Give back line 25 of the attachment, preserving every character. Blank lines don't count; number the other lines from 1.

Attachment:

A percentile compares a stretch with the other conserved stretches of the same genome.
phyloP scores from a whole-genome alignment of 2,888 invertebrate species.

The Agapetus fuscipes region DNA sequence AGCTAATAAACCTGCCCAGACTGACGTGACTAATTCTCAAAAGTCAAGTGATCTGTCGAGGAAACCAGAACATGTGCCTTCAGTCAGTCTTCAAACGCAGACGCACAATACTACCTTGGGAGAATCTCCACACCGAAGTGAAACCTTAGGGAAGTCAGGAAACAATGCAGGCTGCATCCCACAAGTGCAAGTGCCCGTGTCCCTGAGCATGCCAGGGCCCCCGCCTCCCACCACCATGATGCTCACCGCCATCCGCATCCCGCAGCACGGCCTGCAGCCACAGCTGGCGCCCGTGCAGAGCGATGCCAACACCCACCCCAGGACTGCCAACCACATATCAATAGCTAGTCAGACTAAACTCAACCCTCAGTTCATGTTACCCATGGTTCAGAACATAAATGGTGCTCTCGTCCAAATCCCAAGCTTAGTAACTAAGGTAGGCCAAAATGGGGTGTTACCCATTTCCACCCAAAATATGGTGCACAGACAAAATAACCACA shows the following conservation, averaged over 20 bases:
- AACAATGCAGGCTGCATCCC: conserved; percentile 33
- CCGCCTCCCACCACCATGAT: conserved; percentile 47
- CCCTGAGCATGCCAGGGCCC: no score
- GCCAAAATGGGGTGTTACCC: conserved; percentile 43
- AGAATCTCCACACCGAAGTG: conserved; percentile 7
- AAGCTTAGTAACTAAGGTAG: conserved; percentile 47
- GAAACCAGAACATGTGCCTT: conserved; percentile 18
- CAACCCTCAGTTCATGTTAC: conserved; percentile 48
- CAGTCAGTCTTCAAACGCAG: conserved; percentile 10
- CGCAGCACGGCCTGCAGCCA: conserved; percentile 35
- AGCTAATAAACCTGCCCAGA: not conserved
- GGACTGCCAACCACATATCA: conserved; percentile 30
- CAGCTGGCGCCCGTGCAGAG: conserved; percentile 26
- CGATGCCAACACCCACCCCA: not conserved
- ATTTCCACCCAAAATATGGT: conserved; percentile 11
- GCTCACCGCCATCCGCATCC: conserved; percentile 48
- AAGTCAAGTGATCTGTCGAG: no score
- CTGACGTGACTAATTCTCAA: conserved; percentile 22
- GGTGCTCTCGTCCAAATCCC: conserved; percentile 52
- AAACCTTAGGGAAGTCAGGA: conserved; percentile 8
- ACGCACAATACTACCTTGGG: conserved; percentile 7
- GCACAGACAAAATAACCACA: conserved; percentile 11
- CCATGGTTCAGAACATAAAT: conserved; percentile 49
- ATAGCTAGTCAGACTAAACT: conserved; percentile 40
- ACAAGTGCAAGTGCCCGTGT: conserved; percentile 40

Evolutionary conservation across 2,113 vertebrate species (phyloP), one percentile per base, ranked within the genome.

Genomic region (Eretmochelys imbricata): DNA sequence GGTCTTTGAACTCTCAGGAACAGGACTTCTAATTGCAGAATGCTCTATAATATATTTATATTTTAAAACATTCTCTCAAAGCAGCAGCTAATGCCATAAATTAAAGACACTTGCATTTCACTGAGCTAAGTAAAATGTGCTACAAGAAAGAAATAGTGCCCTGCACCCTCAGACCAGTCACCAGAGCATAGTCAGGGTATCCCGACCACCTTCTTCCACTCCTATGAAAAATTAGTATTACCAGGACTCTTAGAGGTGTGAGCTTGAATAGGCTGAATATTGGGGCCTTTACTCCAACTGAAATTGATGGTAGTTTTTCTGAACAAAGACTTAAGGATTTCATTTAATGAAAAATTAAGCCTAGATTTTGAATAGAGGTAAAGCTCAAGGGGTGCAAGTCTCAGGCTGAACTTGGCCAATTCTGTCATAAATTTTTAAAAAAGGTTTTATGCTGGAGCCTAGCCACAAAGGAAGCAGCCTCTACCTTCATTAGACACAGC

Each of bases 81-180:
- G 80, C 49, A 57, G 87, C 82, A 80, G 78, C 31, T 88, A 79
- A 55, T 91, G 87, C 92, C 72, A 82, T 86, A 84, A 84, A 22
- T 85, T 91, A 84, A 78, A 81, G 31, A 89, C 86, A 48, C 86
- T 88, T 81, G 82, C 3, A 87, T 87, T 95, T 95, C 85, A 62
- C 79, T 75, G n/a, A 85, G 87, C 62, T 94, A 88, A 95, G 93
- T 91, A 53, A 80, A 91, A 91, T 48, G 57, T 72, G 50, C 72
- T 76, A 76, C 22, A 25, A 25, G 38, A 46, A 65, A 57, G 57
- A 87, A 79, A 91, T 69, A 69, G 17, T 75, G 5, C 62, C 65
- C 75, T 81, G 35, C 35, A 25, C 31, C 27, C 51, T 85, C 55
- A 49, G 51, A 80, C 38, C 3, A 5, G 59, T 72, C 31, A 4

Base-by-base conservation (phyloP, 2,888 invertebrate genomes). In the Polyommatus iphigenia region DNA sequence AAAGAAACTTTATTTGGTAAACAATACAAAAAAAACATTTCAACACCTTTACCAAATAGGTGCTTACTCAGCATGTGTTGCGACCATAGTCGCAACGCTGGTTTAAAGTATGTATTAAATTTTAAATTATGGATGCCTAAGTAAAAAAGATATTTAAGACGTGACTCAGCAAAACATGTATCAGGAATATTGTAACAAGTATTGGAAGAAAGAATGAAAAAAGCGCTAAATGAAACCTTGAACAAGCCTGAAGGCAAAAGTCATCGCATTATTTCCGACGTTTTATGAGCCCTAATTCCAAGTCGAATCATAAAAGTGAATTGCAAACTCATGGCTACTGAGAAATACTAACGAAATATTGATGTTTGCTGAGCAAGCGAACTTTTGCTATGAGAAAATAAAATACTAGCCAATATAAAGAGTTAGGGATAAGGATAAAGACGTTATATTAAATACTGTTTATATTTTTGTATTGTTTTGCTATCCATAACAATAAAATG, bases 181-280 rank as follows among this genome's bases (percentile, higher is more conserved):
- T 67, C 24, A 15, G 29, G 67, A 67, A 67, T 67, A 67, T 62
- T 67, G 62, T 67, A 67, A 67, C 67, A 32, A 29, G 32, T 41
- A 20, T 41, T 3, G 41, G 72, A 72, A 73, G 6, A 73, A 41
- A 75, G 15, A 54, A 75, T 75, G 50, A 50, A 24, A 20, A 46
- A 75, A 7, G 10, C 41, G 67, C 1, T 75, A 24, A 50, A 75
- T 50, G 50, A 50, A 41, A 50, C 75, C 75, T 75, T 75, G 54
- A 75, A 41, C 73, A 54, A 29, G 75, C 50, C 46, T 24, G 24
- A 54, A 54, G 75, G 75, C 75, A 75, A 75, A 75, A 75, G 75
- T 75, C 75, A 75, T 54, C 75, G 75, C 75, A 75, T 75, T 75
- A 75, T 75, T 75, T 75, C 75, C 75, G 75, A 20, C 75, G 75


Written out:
- GCACAGACAAAATAACCACA: conserved; percentile 11